Greece: It's nearly sorted (possibly)…

 
Protesters march in Athens (28 June 2011) Tens of thousands of people are expected to stop work and take to the streets

Here is my take from Exarchia in downtown Athens this morning, as I join what looks to be a huge demo of public sector workers across the city.

It is crunch time for the opponents of the austerity plan. It looks like it will go through parliament narrowly - possibly with the privatisation element ring-fenced into a separate law, so that the deputies do not vote directly on the privatisation of energy and water.

With remarkable aplomb, no fewer than 156 Greek MPs have registered to speak in the debate. So it will drag on for 48 hours.

Prime Minister George Papandreou's Pasok party's essential argument right now is this: the culpability and chaos at the heart of the eurozone have turned an agenda that should be about urgent, long-term structural reform into one of urgent insolvency.

Therefore they need to throw what has to be thrown at the solvency problem without forgetting the key is to remedy decades of post-war corruption, inefficiency and institutional weakness in Greece.

This was put to me eloquently by Elena Panaritis, one of the party's "nationally nominated" MPs (see her interview with me on Newsnight at 2230 on BBC Two tonight).

'Contemplating the abyss'

I put it to her that the party and the government is engaged in a kind of psychological transference - choosing to focus on the long-term structural issues because the short term solvency issue is so painful.

Athens 28 06 2011 On the streets of Athens today

But the Greek political elite is demonstrating remarkable coolness under fire in this regard. Pasok is determined to govern alone and to get through this. It is not widely understood but the small business class, which is going to get hammered by tax rises, largely votes Pasok - so it is hard to see them coming out of the next election unscathed.

However, everyone here is now contemplating the abyss: it is becoming clearer to the proponents of default that it would mean, an instant "the ATM ate my card" situation for the whole population.

This, actually, is the strongest card Ms Panaritis and co can play with the Europeans: this is a crisis of the euro, not of Greece - a crisis of shoddy decision making, charisma-free leadership and general drift in Brussels, Frankfurt, Paris and Berlin.

So despite the formalities the subtext is becoming clear, I think.

The Greeks pass the austerity; they do some of it but not all of it. But by then the majority of the bad debt is on the books of the north European taxpayer - through the IMF, ECB and country governments.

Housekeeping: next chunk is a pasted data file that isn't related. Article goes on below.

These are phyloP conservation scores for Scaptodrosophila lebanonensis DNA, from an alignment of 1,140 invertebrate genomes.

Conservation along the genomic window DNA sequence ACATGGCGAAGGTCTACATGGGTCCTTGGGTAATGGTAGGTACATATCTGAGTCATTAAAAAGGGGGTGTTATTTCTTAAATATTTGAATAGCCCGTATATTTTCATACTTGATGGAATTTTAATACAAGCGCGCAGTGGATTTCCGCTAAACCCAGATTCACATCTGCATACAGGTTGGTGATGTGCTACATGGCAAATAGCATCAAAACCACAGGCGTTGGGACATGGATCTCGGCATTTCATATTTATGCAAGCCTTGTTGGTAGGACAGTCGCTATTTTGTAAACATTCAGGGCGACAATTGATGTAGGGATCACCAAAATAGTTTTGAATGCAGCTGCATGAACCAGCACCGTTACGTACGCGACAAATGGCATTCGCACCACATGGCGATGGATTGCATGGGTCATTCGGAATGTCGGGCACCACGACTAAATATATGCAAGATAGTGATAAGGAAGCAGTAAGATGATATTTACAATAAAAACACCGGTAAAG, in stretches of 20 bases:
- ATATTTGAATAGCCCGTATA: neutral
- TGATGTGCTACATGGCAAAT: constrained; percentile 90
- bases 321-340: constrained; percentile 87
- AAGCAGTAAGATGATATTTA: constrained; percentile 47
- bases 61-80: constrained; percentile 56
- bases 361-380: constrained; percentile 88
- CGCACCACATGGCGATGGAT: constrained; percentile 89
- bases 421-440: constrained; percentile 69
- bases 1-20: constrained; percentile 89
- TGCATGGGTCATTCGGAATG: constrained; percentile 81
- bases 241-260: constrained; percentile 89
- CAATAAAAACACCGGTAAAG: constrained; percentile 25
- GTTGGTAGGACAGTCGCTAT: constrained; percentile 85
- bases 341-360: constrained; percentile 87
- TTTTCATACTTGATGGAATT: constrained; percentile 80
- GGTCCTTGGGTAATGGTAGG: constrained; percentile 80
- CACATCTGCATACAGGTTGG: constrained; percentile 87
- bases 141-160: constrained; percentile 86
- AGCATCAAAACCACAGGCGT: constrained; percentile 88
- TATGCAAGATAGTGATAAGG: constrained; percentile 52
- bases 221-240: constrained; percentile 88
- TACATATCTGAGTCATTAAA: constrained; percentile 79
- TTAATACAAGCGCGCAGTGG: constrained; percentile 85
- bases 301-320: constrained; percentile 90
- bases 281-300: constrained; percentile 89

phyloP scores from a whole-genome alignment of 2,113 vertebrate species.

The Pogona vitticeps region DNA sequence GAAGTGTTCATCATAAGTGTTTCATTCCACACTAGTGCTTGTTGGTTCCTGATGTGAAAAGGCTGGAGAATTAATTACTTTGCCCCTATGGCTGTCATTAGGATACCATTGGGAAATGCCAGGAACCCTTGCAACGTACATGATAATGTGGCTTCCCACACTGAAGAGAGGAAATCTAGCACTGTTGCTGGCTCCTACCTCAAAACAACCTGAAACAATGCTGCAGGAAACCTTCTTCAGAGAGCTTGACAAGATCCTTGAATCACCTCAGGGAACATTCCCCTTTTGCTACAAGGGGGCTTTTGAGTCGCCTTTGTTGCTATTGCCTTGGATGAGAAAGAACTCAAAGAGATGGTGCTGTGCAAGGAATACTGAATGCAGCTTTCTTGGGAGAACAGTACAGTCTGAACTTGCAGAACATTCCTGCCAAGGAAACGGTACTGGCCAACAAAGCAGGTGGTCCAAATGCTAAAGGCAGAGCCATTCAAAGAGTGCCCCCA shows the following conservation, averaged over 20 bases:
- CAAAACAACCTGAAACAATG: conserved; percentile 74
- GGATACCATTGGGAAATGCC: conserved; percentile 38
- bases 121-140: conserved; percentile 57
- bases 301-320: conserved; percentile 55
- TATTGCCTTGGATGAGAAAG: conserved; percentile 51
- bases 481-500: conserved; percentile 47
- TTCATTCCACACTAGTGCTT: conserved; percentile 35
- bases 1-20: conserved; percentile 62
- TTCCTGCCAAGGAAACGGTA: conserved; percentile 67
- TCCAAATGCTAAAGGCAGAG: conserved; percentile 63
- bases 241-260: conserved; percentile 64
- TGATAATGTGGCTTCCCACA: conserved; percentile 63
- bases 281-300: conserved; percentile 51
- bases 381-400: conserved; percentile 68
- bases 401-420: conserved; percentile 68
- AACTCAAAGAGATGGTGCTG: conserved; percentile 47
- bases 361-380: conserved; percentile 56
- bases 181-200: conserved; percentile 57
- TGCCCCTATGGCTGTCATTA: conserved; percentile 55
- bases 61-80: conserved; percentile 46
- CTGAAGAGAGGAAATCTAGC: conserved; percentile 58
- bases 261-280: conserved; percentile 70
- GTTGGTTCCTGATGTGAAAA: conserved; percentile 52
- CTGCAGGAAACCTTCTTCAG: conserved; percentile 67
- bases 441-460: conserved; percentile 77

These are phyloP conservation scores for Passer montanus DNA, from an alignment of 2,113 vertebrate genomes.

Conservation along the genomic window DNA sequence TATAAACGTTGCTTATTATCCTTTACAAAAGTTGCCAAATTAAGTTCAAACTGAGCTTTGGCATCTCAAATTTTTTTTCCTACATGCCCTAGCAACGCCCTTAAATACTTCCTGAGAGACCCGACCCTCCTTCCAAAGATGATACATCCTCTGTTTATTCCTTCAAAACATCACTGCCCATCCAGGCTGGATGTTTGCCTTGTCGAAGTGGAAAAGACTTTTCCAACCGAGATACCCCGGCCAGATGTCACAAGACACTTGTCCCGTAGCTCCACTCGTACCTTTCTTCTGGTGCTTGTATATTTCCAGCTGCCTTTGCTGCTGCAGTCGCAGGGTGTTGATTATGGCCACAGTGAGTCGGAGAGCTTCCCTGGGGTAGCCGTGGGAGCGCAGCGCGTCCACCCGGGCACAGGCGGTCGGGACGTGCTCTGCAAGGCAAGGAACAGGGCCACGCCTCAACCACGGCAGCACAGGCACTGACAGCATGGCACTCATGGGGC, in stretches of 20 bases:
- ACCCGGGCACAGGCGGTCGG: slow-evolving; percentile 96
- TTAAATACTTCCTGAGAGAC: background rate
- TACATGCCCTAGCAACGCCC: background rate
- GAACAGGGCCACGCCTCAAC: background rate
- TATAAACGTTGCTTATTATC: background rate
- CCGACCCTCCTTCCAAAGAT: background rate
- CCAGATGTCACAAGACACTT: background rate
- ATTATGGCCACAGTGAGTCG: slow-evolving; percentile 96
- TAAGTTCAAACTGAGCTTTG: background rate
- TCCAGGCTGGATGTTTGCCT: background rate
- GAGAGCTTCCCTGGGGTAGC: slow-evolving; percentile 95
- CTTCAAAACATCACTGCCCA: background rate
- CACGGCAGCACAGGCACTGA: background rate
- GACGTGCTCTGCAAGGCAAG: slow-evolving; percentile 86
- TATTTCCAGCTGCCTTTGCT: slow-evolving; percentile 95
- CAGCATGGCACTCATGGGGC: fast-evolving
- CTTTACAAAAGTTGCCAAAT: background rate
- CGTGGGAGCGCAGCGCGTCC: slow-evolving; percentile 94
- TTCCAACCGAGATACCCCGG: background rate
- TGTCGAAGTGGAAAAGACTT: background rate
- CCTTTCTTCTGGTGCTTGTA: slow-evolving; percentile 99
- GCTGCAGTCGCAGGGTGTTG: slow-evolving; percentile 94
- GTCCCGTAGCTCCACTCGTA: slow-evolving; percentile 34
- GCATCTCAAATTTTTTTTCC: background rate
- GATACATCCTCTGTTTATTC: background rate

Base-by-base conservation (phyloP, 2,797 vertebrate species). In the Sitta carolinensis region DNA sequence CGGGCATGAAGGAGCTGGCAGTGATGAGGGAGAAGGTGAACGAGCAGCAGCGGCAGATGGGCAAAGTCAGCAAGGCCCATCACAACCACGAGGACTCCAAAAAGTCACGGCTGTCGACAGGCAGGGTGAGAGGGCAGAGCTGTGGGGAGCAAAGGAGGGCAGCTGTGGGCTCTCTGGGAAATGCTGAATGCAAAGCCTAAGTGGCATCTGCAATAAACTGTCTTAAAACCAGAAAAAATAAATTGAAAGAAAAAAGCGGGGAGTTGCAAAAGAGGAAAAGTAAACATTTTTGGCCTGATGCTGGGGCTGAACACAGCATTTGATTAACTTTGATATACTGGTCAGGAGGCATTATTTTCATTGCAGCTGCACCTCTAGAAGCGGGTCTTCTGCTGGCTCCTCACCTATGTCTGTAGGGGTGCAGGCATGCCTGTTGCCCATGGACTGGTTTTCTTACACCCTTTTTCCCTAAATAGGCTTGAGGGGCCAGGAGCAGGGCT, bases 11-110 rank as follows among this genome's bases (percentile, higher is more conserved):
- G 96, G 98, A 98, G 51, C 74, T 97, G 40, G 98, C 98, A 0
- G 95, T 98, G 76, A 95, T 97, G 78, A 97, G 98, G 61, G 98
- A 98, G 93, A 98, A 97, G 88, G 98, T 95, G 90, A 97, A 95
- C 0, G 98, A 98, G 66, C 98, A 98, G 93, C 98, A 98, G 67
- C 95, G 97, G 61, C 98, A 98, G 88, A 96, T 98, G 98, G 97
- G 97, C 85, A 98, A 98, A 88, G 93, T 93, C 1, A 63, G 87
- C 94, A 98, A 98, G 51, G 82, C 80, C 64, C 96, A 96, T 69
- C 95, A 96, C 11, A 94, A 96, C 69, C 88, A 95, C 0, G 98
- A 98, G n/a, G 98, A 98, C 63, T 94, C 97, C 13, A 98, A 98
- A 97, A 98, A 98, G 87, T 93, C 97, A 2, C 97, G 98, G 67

Meanwhile, the 27% owned by banks is buried deep in a "Brady Bond" solution - for 30 years.

If your debt problems are solved on a scale of 30 years (private) to forever (the European states), then any problems in meeting the austerity timetable are not going to shake the earth. The Greek politicians and the Eurocrats will protest otherwise but I think this is the real situation that is emerging.

I will be tweeting from the demos.

 
Paul Mason Article written by Paul Mason Paul Mason Former economics editor, Newsnight

End of an era

After 12 years on Newsnight, Economics editor Paul Mason has moved on to pastures new and this blog is now closed.

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  • rate this
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    Comment number 24.

    The low yields on UK, and US Bonds are due to the fact that everyone with a brain, which clearly doesn't include Government Economics spokespeople, knows that unlike Greece, neither the UK nor US are going to go bust, so there is no question of not getting their money back. What happens to UK yields as inflation continues to rip ahead, whilst austerity measures tank growth?

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    Comment number 23.

    #6 David Lilley. The Greek economy is only a fraction the size of the UK. Greek debt to GDP is 150% going to 200%. In UK its 70%. UK has huge overseas assets. UK has control of its currency. The US debt is much larger than UK, but T-Bills are below 3%. UK 10 Yr Gilt was at the current level & falling at beginning of 2010. It rose from 3.2 to 3.8% after June Budget!

  • rate this
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    Comment number 22.

    A Greek fudge cannot resolve the bigger issue of the bankruptcy of the world banking system.
    They have to keep postponing the crisis even though it makes the inevitable crash bigger because capitalism may not survive it.
    They are running on breaking ice (& have been for the last 3 years plus).

  • rate this
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    Comment number 21.

    Thank you, Paul Mason, at last some sense from a BBC correspondent. YOU have always been reliable, long may it continue. Simple Keynes, in the long run we are all dead. AND, that doesn't mention inflation. In 1933, Barbara Hutton inherited $42million, now equivalent to $2000 million. In 30 years, who knows the currency we will all be using. Kick it far enough down the road, and we are free.

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    Comment number 20.

    Disappointed in your appearance last night Paul. Austerity versus default. It's a false dichotomy.

  • rate this
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    Comment number 19.